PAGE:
• Founders of the Bulgarian State Monument, Shumen, 1981
    The monument stands on a hill outside Shumen. It was erected “to commemorate the 1300th anniversary of the Bulgarian state” Its eight architectural segments and six sculptural compositions recreate important events in the history of the First Bulgarian Kingdom..The construction cost totaled 25 million U.S. dollars. Following the political changes of 1989, the complex was the only monument from the communist period to continue having round-the-clock security service.
  • 1300 Years of Bulgaria Monument, Sofia , 1981
    The 1300 Years of Bulgaria Monument is located near the National Palace of Culture in downtown Sofia.. Its three segments symbolize “the heroic past of the Bulgarian people, their socialist present and communist future”. Due to the accelerated deadlines the finalizing work carried out after the inauguration. Its granite facing began to fall off as early as 1985 and, with the curtailing of maintenance after the political changes of 1989, the situation deteriorated further.
  • Pantheon of the Heroes of the Serbo-Bulgarian War, Gurgulyat , 1986
    The Pantheon of the Heroes of the Serbo-Bulgarian War of 1885 is located outside the village of Gurgulyat. The monument stands on the site of the demolished Church of St. Elijah the Prophet, that had been designed as a miniature copy of the Alexander Nevsky Cathedral in Sofia In 1985, to mark the 100th anniversary of the Serbo-Bulgarian War, a decision was made to replace the ruined church with a pantheon of heroes from the war. The monument is shaped as a truncated pyramid symbolizing the unity between heaven, where the souls of the dead reside, and earth, where their bones remain.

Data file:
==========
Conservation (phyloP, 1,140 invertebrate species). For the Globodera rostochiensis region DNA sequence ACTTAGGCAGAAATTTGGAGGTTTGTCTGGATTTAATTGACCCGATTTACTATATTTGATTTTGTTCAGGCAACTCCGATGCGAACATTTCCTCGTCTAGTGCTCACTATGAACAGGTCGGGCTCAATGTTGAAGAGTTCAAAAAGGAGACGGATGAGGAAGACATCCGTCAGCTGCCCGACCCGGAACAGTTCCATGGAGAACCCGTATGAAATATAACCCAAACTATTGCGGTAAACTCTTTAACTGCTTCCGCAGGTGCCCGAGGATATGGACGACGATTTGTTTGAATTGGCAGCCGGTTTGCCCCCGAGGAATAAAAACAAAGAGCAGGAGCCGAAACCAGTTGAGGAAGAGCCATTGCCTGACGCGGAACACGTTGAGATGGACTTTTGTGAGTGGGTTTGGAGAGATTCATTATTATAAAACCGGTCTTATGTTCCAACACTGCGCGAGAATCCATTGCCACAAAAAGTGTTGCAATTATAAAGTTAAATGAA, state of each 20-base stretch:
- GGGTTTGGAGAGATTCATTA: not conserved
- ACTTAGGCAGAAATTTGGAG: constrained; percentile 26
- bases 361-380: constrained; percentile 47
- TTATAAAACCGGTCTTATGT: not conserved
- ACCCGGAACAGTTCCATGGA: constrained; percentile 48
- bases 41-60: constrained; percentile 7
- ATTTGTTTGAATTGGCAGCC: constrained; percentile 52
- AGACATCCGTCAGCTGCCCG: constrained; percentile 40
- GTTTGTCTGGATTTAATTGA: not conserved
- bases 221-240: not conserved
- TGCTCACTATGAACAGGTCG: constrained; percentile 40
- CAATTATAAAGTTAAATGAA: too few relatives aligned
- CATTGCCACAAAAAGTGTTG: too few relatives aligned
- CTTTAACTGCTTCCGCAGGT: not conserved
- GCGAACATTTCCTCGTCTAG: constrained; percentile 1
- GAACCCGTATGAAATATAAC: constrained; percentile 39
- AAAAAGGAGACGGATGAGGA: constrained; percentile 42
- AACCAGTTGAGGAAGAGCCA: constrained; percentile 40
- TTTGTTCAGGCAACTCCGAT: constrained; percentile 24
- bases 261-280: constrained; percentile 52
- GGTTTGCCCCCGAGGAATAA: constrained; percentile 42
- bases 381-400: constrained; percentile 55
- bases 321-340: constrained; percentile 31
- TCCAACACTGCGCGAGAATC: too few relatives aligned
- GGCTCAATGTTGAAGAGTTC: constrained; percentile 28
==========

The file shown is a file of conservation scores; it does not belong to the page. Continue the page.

Nikola Mihov

The project Forget Your Past traces the fate the most important communist-era monuments in Bulgaria. The title of the series is borrowed from graffiti writing over the entrance of the Bulgarian Communist Party Memorial  at Mount Buzludja that poignantly illustrates their faith. Constructed at enormous expense as expressions of national pride, today most of them are looted and neglected. Whether they commemorate the feats of the Soviet Army or the April Uprising against the Ottoman rule, they all share a common fate – to be silent symbols of the fortten past. After the political changes in 1989, a number of iconic communist-era monuments have been dismantled, but more than a hundred of them remained standing. Nevertheless, most of archives relevant to their history have been destroyed. I began my research in 2009, travelling through the country, talking to people, interviewing sculptors and architects, digging through archives, and of course, taking photographs.

Nikola Mihov was born in Sofia in 1982. In 2002 he moved to Paris, where he became interested in photography. He graduated in Visual Arts and Photography at the New Bulgarian University in Sofia in 2011.  Since 2008 he has taken part in numerous international exhibitions and festivals. He received the Photojournalism Award of the Union of  Bulgarian journalists (2012) and the 2nd award of the BG Press Photo (2012), and was nominated for the Essl Art Award (2011), and the award of Salon de la Photo in Paris (2012). In 2012 he published his first photo book Forget Your Past. The book was selected among the best photobooks of the year by The British Journal of Photography, reviewed in FOAM magazine and nominated for the Deutsche Börse Photography prize (2014).